Venue Change in Simpson Case
All attorneys, or certainly all litigation attorneys, know that the most important part of a case, and the threshold issue, is attempting to obtain a judge or jury who will give you at least a chance of winning the case. In the O.J. Simpson murder trial, there was zero chance for the prosecution to prevail in a Downtown Los Angeles courtroom. The deputies, and in particular Marcia Clark and Christopher Darden, did a very good job, but they were dealt a losing hand.
If the case had been tried in Santa Monica, or many other judicial districts, the prosecution would have had an excellent chance of winning. I wonder what Dist. Atty. Gil Garcetti was thinking when he filed the case in Downtown Los Angeles when, in fact, the murders took place in the Santa Monica Judicial District.
MICHAEL L. ABRAMS
* If Garcetti would have been criticized by the black community for trying the case in Santa Monica because the defendant was black, don’t the victims’ families have any rights to see the case tried and adjudicated where the crimes took place?
And once the venue was changed, why were 10 peremptory challenges unexercised, which could have been used to try to get more white, Asians or Latinos on the jury? Was that a Garcetti political decision, too? The prosecution was warned by its own jury consultant that some of the jurors selected seemed hopelessly biased in Simpson’s favor.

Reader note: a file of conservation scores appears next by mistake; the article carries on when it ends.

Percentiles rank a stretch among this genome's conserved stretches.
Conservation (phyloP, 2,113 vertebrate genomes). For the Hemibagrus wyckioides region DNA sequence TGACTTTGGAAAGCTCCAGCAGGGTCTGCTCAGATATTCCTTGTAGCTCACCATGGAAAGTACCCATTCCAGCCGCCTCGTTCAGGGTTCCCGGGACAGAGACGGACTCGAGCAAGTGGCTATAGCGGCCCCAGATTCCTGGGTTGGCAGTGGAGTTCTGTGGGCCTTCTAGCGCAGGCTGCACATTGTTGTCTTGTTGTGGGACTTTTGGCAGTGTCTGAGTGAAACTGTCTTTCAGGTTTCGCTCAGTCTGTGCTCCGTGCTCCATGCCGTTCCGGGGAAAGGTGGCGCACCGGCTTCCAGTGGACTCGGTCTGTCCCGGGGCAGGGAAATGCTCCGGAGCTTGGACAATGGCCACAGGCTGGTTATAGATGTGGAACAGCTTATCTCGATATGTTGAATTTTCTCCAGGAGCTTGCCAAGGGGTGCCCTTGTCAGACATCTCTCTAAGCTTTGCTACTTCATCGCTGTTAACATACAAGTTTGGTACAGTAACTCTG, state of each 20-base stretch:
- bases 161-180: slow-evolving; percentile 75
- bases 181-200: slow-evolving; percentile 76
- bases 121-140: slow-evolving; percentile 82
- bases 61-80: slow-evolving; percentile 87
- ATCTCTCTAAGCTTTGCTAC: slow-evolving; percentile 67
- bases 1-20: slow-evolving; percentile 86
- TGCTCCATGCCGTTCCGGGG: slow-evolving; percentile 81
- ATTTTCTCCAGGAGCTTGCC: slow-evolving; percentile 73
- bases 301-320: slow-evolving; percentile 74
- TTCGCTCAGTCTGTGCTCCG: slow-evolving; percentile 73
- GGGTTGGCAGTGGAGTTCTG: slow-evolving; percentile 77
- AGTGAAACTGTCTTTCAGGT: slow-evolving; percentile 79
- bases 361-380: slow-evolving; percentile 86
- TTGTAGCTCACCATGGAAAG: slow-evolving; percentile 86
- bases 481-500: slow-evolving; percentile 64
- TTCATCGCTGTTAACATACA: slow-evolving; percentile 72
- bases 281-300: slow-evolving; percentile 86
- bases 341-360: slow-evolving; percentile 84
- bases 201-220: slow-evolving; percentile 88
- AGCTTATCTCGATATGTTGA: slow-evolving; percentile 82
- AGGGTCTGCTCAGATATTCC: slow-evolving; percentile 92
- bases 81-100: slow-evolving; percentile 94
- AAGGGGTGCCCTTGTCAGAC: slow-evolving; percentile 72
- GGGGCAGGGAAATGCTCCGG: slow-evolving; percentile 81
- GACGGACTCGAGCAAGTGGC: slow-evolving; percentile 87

Racial politics may have won but justice lost again and so will Garcetti come this March.
* If we are to be judged by “a jury of our peers”:
* Eliminate peremptory challenges, allow only challenges for cause.
* Pay jurors $50 per day so that capable people can afford to serve.
* Let jurors ask questions, so that they can make intelligent decisions.
* Reduce the size of the jury to six, with five votes required for conviction or acquittal.
* Take it for granted that blacks have a rightful distrust of the judicial system. It seems to me that it is long past time to voluntarily partition Los Angeles into smaller cities, each with law enforcement powers--and courts as well. That way, juries would be far more likely to consist of the defendant’s peers. An additional benefit: I very much doubt a jury consisting of O.J.'s Brentwood peers would have failed to convict.
Perhaps this may sound like a form of apartheid, but perhaps in the current climate, the level of distrust is such that we really cannot “just get along” without drastic, but hopefully temporary, measures.